Story continues below...
"I knew I couldn't go down to Haiti on my own," Davidson said. "I reached out to the UUSC who had a program director named Wendy Flick. Wendy had been working in Haiti for 10 or 11 years and had a network of organizations and pilot programs. Specifically, she was working with three collaboratives of women who were trying to support their children by selling food from cinderblock grills and cardboard boxes laid out on dirt roads. They had heart and desire but they didn't have the muscle and experience that we had."
These groups of street vendors are known in Haiti as ti machann.
"On my first three trips to Haiti, I’d ask every ti machann I’d meet, 'How can we help you?' I will never forget the first answer I ever received when a young mother of three looked into my eyes and just said 'a bigger pot.'"
In June, the first two food carts were shipped to Haiti with Davidson, Taylor and fellow chef Tim Byres in tow.
"I felt anxious to get down there," Taylor said. "I was a little bit nervous about not knowing what to expect. You can say 'third world country' but what does that really mean? But I also was feeling confident that we would figure out what we needed to figure out. I really didn't have any expectations except helping or affecting one person's life. But getting down there and seeing Haiti some two years later … while I don't have a reference point … on one level it makes you wonder where the millions of dollars have gone, but that wasn't up to us to figure out. We had to bring this thing to life."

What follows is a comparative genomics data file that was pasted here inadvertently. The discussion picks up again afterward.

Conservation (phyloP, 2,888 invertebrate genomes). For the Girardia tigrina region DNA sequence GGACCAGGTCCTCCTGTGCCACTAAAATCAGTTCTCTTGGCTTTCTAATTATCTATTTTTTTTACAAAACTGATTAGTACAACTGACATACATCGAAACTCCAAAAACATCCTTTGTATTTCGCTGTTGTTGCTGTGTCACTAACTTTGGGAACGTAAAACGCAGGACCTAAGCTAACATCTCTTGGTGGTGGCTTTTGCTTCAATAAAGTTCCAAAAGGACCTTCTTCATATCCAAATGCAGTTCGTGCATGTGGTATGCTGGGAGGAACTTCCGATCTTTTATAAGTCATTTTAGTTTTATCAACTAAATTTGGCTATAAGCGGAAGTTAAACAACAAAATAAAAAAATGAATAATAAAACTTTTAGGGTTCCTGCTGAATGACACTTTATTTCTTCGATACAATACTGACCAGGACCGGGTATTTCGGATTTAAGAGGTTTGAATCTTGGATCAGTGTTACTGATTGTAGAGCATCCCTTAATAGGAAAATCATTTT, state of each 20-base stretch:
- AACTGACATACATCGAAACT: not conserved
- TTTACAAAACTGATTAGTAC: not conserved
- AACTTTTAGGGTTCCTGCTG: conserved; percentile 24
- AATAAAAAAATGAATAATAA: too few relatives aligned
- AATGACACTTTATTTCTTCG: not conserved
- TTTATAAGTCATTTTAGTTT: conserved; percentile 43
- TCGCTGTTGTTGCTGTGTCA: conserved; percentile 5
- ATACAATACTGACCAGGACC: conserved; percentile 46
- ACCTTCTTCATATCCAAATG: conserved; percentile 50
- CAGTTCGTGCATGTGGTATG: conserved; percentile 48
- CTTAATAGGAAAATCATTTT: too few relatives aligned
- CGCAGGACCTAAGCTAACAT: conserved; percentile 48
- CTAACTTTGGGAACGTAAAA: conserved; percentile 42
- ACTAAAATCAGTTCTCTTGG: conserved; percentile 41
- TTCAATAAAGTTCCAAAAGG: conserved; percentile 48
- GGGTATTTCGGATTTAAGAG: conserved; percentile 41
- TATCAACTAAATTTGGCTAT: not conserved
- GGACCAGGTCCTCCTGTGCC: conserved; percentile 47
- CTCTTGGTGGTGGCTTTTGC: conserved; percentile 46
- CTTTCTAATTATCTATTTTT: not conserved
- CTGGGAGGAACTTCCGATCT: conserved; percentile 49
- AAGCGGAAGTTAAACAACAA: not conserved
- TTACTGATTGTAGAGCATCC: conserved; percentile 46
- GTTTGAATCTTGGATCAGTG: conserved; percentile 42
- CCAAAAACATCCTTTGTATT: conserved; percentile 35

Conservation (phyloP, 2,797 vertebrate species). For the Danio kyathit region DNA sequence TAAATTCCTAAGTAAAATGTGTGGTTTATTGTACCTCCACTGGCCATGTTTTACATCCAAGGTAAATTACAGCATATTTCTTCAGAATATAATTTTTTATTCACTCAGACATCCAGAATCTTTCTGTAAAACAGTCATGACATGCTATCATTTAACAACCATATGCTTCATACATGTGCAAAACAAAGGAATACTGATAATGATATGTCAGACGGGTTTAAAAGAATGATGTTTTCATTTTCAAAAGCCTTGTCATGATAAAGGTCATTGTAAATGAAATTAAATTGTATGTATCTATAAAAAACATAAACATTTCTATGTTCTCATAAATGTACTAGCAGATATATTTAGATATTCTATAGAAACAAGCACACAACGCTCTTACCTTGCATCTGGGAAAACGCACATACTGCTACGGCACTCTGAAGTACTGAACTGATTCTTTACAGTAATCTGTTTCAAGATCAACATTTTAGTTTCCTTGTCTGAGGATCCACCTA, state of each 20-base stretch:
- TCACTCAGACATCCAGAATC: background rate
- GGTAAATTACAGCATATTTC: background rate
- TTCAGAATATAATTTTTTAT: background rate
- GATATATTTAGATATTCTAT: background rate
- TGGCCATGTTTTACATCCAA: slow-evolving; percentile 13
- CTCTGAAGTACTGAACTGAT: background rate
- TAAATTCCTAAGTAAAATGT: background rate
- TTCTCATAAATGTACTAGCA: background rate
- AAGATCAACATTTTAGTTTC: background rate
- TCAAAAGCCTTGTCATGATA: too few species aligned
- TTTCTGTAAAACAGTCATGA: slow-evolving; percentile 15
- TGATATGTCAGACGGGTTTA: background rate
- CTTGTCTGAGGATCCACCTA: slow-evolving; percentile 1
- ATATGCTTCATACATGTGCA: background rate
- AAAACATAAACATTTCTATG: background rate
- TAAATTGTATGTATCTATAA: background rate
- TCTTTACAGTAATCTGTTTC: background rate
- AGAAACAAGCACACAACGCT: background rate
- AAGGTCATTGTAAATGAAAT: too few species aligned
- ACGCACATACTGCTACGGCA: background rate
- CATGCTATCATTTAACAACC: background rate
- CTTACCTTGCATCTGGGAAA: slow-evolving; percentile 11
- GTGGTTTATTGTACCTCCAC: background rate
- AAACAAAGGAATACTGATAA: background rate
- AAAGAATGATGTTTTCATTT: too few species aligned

Once on the ground, the men helped build the first cart menu and taught the women about food safety. They also sourced products for the menu while another friend, Oscar Molina, reviewed the project for potential expansion into Nicaragua.
From that trip, the first cart is operational in Jacmel and the second, earmarked for Port Au Prince, is slated to begin operations in late August.
In the first few days of operation, Davidson said the women in Jacmel earned $76, which will be shared between six people.
Fifty percent of the carts' proceeds will go toward operational costs while another 5 percent is put toward community activism such as cleaning a park or planting flowers. Meanwhile, another 15 percent goes back into the program to support the purchase and development of additional carts.